How to Grow Your Own Backyard Blue Zone
Drawing from the wisdom and habits of some of the world’s longest-living populations, growing and eating your own fruits and vegetables is a vital key to longevity. Check out our guide to growing your own backyard Blue Zone in this article.
Blue Zones have been getting a lot of attention lately. If you are unfamiliar with this term, the Blue Zones were discovered through the research of best-selling author and National Geographic Fellow Dan Buettner. He identified the five areas of the world that boast the greatest percentage of centenarians – people who live past the age of 100. After researching this concept, I thought about growing my very own backyard Blue Zone.
Buettner’s research and experiences with the people living in these communities led him to theories about what causes the amazing longevity of people living in these areas. Unsurprisingly, diet plays a significant role in all Blue Zones, and most of the diets are largely plant-based.
Being the avid gardeners that we are here at Epic, we get pretty excited whenever we hear proof that gardening contributes to healthy living. We did some diving into the diets of people living in these zones and have compiled a list of foods you can grow to create your own backyard Blue Zone.
Principles of the Blue Zones
A big part of life in all of the Blue Zones is the treatment of food. This includes growing, preparing, and eating it as well. The simplicity of growing one’s own foods to nourish the body is a great stress reliever.
Time spent in the garden accounts for natural movement, which is more effective at increasing longevity than planned exercise. Gardening also gives the gardener a purpose and a goal to work toward. Many people living in Blue Zones continue gardening well into their 80s and 90s.
Blue Zone cultures also focus on food preparation, with residents using time-honored recipes and methods to create beautiful and nutritious foods for themselves and their loved ones. These communities focus on togetherness and celebration around food, both growing it and preparing it.
Let’s look at the five Blue Zones and the type of foods that are dietary staples in those cultures. Many of these foods are well-known and highly renowned for their health benefits, while others may not be on your radar. Most of them can be grown easily in the backyard garden.
In the early 2000s, Okinawa, Japan, was home to the greatest percentage of centenarian women in the world. This culture strongly focuses on their friendships and family relationships and the concept of having a purpose or ‘ikigai’ to keep their aging population vital and active.
Many aging Okinawans are gardeners and spend some time most days tending to their gardens. This regular, natural movement is a great form of purposeful exercise that provides great stress relief. We know the benefits of gardening on the mind and body, and the Okinawans share that passion.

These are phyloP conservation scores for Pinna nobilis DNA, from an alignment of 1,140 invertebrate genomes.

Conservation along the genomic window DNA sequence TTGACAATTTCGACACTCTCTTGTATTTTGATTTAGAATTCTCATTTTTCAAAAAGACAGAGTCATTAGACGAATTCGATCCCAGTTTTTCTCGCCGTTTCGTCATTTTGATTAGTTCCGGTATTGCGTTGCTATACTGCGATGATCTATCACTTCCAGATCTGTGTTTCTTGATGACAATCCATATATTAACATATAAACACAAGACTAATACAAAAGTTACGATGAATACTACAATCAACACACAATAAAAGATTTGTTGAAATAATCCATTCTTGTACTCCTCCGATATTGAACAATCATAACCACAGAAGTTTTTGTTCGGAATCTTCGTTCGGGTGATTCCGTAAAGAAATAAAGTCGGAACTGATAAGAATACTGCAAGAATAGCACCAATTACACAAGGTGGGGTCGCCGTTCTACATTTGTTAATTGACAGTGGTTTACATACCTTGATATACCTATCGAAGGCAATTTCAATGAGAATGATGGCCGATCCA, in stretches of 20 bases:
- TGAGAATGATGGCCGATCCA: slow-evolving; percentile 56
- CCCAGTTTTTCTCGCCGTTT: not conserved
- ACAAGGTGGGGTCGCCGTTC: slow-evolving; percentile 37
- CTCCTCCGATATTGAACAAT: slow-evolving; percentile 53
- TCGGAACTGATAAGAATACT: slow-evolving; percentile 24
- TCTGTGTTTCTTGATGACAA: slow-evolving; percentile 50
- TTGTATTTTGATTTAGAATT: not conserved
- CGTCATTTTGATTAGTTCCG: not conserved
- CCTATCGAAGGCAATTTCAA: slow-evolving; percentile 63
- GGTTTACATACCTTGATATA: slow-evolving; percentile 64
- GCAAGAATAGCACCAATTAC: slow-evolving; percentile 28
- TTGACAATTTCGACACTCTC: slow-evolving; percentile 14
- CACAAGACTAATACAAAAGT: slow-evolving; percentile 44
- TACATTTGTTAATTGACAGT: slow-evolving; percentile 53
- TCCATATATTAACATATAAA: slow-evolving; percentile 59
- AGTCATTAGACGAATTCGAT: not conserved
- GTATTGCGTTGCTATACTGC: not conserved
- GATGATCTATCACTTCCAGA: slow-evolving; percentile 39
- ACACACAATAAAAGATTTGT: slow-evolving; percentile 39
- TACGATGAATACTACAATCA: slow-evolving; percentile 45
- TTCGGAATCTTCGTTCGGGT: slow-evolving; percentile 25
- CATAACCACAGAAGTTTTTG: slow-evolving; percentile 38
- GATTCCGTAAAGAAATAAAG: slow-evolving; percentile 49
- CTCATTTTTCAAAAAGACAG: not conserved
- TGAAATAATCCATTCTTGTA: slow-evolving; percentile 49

The Okinawan people eat a roughly 97% plant-based diet, with over 60% of their diet consisting exclusively of one food. That food is the purple sweet potato. Some other foods that are part of the Okinawan diet are garlic, turmeric, and mushrooms. All of these are foods that you can grow in your own garden.
Purple Sweet Potatoes
The Okinawan purple sweet potato is thought to have been brought to Japan from Central and South America in the 1600s. These potatoes are a great source of vitamin C and are filled with a group of powerful antioxidants called anthocyanins.
Anthocyanins are the same antioxidants that give a pretty purple hue to other nutrient-rich foods like berries. These sweet potatoes contain many anthocyanins, making them a great staple to add to your garden and diet. Sweet potatoes are easy to grow and cure for storage to be enjoyed year-round.
Garlic is a staple in more than one of the Blue Zones. The list of health benefits from eating garlic is rather impressive. This heart-healthy, immune-boosting, anti-inflammatory, and anti-biotic powerhouse is easy to grow, and the flavor it adds to many dishes is irreplaceable.
My great-grandmother, who lived well into her late 90s, swore to the efficacy of eating a clove of raw garlic daily. That is a little hardcore for my taste, but this giant ‘Elephant Hardneck’ garlic has a mild flavor, making it delicious, raw or cooked.
Turmeric is a root, or actually a rhizome, in the ginger family. With many of the same health benefits as its spicy cousin, turmeric has incredible anti-inflammatory properties. As someone with a touch of arthritis in my hands, I can’t get enough of this healthy food in my diet.
Turmeric is easy to grow and does great in containers. Being a tropical plant might deter some gardeners in northern climates from growing it. Still, the great thing about this plant is that after harvesting the rhizomes for consumption, the remaining portions can be stored for the winter and planted again in the spring.
Another prevalent food source consumed regularly by Okinawans is the shiitake mushroom. Widely considered to be the healthiest of the mushrooms, Shiitakes are full of iron, potassium, and Vitamin D. They are also a great natural source of copper, which supports the immune system, blood vessels, and bones.